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How Thermals Work


If you're flying a glider, you're always sinking. And the only way to stay aloft is to find air that's going up faster than you're going down. So where is the fast-rising air?

Glider Fuel

There are three types of lift that power gliders: thermals, ridge lift, and mountain wave. But the most common by far are thermals. And because thermals rise relatively quickly, they're the perfect spot for gliders to hang out.

How Thermals Form

NOAA research scientist Wayne Angevine sums up thermals by saying that "thermals are like fat trees, with small, chaotic roots near the surface and large trunks above. The trees tilt and sway with the wind and change with time, and sometimes they let go of their roots and drift."

So to start, thermals begin with two ingredients: the sun, and the ground. As the sun warms the ground, the ground warms the air directly above it. And that's where the thermal starts.

Spots where there's a lot of surface heating is usually the most common location for thermals. So places like asphalt parking lots, junk yards, and rock outcroppings are great places for thermals to form.

As the air above these spots starts to heat, small plumes of warm air begin to rise. Think of it like bubbles rising up from the bottom of a champagne glass (cheers!). As the small plumes rise, they spin around randomly, and eventually, they start bumping into each other.

The plumes continue to bump into each other as they rise, turning into larger and larger blobs. Eventually, as they leave the surface layer (100-200 meters AGL, or roughly 300-600 feet), they're a full-blown thermal.

As the thermals rise, they twist and flow with the wind. They typically rise at 1-3 meters per second - which computes to about 200-600 feet per minute. But they don't keep rising forever. Some thermals only last for a matter of seconds, while others can last up to 10-20 minutes.

As thermals continue to rise, they cool, and eventually, they reach the same (or slightly cooler) temperature as the surrounding air. And this usually happens at a place called the boundary layer.

Airplane Zone / David Odum

The boundary layer is the part of the atmosphere that's affected by the earth's surface. It's typically very shallow at night (100-200 meters), and grows throughout the day (500-2000 meters), as the day progresses and the ground is warmed by the sun.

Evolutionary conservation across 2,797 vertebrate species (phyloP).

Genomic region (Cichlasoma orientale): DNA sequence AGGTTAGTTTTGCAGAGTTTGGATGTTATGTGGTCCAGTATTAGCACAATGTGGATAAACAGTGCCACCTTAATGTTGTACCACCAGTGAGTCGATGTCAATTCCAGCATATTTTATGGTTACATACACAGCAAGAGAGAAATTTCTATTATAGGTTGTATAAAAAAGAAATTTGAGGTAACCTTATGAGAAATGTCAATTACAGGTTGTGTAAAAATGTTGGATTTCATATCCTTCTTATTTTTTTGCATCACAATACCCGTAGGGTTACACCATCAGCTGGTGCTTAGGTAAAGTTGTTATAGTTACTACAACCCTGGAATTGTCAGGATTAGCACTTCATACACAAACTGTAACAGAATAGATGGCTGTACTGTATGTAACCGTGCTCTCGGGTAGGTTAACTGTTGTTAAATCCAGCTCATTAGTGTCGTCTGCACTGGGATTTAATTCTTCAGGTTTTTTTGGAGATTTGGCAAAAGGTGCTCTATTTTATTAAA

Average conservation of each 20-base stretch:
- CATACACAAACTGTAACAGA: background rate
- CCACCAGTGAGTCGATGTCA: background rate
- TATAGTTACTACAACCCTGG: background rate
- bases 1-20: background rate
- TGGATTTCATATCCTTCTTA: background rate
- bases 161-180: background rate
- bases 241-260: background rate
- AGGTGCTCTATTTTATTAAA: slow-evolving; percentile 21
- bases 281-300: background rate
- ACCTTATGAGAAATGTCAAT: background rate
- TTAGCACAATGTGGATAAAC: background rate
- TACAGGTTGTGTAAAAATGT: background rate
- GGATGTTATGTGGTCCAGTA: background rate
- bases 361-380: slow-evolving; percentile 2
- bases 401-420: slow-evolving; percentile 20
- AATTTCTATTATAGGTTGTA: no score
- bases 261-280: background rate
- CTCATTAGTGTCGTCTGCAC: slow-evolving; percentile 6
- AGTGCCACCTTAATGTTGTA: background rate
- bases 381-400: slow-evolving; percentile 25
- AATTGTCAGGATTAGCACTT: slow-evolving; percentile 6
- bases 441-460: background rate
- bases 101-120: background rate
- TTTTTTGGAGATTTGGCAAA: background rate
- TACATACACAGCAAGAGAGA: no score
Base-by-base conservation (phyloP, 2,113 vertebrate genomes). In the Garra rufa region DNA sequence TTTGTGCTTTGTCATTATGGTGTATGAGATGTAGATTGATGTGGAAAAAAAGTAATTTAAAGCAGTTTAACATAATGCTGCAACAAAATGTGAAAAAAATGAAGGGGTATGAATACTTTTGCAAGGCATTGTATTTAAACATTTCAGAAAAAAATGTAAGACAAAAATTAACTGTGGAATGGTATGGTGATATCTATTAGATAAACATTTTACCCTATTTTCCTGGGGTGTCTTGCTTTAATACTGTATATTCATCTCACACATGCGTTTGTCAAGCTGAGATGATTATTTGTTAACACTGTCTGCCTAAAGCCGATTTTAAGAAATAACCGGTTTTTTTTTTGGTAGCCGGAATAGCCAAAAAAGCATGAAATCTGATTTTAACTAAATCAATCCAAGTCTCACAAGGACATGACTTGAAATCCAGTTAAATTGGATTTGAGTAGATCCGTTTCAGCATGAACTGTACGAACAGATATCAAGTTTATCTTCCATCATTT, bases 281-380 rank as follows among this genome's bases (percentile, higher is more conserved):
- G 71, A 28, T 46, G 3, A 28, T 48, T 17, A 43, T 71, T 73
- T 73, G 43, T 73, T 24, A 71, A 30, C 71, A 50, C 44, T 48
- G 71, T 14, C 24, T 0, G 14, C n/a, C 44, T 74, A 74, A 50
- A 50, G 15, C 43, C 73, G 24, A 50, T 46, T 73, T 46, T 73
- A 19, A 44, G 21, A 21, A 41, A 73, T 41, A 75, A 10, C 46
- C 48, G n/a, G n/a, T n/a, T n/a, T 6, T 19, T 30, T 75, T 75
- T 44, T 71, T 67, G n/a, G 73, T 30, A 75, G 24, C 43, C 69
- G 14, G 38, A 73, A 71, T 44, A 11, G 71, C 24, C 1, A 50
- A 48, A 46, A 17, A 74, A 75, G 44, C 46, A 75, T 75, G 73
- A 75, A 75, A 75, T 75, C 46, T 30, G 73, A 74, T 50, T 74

When a thermal hits the boundary layer, it typically flattens and spread out. And the boundary layer is usually pretty identifiable, because the dust that the thermals are carrying up with them stop rising, which is why you see the recognizable dust/haze layer from the air.

Not Everything Is Rising

As thermals columns are rising, the air outside the columns is cooler, and more dense, which means it's sinking. But since the sinking air usually covers more area (and has more mass), it sinks at a slower rate than the rising thermal columns.

The Best Areas To Find Thermals

The best area to find thermals are dark areas that absorb energy from the sun, and rapidly heat the air directly above them.

Dark fields and parking lots are perfect places for thermals to form. Because they heat up quickly, they rapidly heat the air directly above them, creating strong thermals.

But there's another place that's great for creating thermals, especially early in the day. And that's mountain ridges. Ridges create strong thermals early in the day, because they have a more direct angle to the sun than the ground does. Boulder, CO, is a perfect example of this. When the sun rises, it shines directly on the Flatirons ridge line, quickly warming it, and creating incredible amounts of lift.


The Worst Areas To Find Thermals

The worst areas to find thermals are typically wet spots. When there's a lot of moisture on the ground or in the air, a huge amount of energy is absorbed through evaporation. And when energy is absorbed by the 'wet' air, there's little to no energy left to heat the air and make it rise as a thermal.

One of the worst places for thermals is in something called a 'blue hole'. They aren't exactly like black holes in space, sucking up everything in their path, but they're pretty close.

Blue holes exist above lakes and other large bodies of water. Above blue holes, the air is cool, which means it's sinking. You can easily tell where a blue hole is on a cloudy day, because you'll see a large gap in the clouds. And where there are no clouds, there's no lift.

FAA Gliding Handbook

Putting It All Together

Thermals are created by the sun heating the ground, and the ground warming the air above it. As small plumes of warm air rise, they group together and form thermals, and make the perfect spot for gliders to fly and stay airborne.

So the next time you're flying and you feel a little bump as you cross a dark field or parking lot, just remember that while it might not do much for your powered airplane, if you were in a glider, you could hang out there all day.

Colin Cutler

Colin is a Boldmethod co-founder, pilot and graphic artist. He's been a flight instructor at the University of North Dakota, an airline pilot on the CRJ-200, and has directed development of numerous commercial and military training systems. You can reach him at

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